On the 14th of March 1917, Eddie McKay departed 24 Squadron for the last time. The squadron’s aerodromes had been his home and its pilots his family for nine months. Now he was the last — the very last — of that ‘fellowship of famous knights’ who had stormed the skies above the Somme when the great battle began in July. He still languished as 2nd lieutenant, undecorated, with a solid but undistinguished four victories to his name, and the Boelcke story probably starting to become a bit threadbare in the mess. But he was alive. ‘Lithe’ Eddie McKay, ‘cool headed’ Eddie McKay, ‘quick and scrappy’ Eddie McKay, never happier than on the rugby pitch, boring in with heart alone against bigger men and bringing them down. He was alive. Gray, Wigglesworth, Evans, Mansfield, Gooderich, Langan Byrne, Crawford, Begg, Glew, Wilson, Holtom, Knight, and Lewis were not. And Hawker was not. McKay left. England and the Home Establishment beckoned.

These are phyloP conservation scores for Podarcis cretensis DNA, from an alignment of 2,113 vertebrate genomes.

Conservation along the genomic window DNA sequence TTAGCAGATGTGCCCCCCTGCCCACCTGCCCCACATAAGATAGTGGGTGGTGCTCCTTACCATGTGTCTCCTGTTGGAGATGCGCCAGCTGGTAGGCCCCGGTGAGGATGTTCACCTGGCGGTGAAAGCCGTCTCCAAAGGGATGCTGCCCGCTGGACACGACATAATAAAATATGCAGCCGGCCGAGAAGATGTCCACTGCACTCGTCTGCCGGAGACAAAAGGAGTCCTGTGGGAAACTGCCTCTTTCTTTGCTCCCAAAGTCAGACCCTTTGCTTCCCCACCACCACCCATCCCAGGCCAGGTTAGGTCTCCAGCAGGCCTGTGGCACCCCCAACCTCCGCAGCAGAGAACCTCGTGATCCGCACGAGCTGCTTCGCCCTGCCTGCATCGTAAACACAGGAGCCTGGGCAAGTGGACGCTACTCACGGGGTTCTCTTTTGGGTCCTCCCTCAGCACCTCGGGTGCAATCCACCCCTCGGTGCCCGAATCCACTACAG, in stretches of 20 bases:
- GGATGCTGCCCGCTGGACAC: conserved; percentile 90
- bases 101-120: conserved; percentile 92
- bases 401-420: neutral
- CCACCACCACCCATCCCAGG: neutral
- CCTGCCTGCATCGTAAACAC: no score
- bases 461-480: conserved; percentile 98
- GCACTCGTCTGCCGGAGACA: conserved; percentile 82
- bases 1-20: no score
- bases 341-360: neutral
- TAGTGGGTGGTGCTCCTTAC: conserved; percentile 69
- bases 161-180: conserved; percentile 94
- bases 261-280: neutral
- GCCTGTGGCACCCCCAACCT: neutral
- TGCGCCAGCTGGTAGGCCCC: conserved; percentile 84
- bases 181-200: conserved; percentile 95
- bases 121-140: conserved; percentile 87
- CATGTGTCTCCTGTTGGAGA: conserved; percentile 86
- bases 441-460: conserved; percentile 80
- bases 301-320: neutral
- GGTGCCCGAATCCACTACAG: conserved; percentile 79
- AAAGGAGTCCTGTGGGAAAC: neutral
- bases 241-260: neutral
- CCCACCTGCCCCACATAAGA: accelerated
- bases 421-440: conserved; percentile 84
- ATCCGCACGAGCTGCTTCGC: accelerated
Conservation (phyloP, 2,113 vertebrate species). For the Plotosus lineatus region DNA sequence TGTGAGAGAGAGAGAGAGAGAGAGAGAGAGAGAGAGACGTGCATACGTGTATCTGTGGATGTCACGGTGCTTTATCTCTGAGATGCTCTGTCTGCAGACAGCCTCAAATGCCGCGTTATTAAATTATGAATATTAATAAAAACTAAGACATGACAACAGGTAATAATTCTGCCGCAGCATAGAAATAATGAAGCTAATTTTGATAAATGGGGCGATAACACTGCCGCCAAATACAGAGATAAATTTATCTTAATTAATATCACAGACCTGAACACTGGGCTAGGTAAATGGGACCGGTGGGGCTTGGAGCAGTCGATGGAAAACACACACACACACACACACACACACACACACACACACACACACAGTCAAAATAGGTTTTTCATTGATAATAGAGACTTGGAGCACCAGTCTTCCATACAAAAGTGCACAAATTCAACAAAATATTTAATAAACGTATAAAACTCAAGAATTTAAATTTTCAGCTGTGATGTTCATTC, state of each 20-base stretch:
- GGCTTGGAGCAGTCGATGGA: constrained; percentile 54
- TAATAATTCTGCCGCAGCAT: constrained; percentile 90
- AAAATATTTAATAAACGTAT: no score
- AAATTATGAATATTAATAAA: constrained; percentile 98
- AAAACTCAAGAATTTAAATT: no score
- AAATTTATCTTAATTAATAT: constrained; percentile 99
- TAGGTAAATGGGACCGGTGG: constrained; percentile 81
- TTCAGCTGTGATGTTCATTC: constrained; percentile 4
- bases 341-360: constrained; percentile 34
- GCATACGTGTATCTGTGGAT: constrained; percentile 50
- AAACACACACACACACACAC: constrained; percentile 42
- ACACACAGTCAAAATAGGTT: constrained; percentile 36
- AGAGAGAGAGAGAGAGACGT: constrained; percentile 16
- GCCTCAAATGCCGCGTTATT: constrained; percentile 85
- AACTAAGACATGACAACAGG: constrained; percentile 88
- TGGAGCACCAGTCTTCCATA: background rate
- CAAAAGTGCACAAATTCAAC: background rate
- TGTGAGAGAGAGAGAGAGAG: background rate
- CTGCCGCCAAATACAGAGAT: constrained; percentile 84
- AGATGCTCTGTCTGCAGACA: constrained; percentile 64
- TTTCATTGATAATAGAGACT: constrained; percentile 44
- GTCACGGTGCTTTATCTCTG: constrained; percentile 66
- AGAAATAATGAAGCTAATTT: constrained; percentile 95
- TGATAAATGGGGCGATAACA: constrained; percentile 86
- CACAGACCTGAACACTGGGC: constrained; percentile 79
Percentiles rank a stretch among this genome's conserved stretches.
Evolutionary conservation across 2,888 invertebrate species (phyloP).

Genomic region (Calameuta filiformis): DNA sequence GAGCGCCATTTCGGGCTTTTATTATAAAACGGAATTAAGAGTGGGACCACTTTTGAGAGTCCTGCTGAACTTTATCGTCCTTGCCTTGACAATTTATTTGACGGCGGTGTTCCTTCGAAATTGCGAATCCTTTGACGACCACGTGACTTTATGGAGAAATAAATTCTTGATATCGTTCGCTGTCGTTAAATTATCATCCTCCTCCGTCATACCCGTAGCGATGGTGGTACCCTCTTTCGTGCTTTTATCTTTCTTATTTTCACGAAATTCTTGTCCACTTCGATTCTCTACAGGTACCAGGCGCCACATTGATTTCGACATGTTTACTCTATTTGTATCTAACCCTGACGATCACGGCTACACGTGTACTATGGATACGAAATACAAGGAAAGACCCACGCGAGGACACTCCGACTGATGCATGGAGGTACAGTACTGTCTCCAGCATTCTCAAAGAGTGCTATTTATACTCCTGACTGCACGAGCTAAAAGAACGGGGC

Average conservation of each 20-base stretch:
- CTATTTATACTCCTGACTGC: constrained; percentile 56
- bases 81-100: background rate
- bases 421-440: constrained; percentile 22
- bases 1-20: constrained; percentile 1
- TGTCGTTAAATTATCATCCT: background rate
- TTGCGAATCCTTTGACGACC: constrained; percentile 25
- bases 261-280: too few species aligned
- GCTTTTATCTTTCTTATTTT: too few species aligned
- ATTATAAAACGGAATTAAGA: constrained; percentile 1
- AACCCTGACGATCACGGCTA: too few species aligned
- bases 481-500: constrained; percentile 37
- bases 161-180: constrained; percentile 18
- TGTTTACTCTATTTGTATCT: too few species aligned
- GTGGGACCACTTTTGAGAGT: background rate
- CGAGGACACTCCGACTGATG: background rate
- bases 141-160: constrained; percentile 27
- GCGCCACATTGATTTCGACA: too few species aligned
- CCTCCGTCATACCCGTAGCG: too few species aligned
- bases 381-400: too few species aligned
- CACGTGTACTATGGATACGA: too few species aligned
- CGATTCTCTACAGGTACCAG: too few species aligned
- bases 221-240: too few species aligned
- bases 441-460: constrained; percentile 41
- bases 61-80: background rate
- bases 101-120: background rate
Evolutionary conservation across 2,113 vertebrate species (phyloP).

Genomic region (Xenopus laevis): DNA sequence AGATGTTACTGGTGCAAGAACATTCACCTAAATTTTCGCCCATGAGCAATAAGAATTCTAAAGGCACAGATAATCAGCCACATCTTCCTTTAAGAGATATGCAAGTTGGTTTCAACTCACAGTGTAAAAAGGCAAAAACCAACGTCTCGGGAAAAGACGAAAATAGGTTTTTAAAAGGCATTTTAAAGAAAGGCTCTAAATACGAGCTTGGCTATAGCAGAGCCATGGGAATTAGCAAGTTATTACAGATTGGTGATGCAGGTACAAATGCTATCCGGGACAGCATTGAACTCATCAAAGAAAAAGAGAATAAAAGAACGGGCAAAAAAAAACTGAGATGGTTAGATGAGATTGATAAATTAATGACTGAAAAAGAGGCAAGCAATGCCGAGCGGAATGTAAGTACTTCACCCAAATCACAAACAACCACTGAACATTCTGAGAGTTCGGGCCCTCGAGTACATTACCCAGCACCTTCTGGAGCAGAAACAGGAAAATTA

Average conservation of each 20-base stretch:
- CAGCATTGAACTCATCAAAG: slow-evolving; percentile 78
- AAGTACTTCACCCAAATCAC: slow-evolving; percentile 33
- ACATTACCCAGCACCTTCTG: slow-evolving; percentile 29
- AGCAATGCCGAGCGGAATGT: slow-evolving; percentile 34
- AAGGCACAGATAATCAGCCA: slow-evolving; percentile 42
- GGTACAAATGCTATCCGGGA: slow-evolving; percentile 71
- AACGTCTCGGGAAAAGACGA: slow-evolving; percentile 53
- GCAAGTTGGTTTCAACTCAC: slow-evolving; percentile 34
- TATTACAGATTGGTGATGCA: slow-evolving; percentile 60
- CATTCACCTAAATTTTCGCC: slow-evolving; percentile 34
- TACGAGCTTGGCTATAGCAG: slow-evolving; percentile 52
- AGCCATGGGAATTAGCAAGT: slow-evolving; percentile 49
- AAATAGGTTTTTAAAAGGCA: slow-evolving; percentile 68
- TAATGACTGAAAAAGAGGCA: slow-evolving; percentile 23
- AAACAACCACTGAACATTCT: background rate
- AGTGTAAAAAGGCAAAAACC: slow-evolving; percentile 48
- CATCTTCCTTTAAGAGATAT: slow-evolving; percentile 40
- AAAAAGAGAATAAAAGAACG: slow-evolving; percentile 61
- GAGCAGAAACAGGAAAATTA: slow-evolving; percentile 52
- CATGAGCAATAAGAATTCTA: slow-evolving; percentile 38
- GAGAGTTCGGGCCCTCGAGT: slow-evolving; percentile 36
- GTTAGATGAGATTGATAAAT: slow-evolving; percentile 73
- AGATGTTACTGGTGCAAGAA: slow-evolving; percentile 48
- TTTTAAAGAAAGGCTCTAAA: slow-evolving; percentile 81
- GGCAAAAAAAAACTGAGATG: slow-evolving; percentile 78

The next day, his replacement, nineteen year old 2nd lieutenant James Kenneth Ross of Crouch End, a comfortable middle class suburb in the north of London, arrived fresh from No. 6 Reserve Training Squadron to take his place in the roster of “A” Flight. He was dead in twenty days.
from The Life and Times of Eddie McKay, Royal Flying Corps (in process)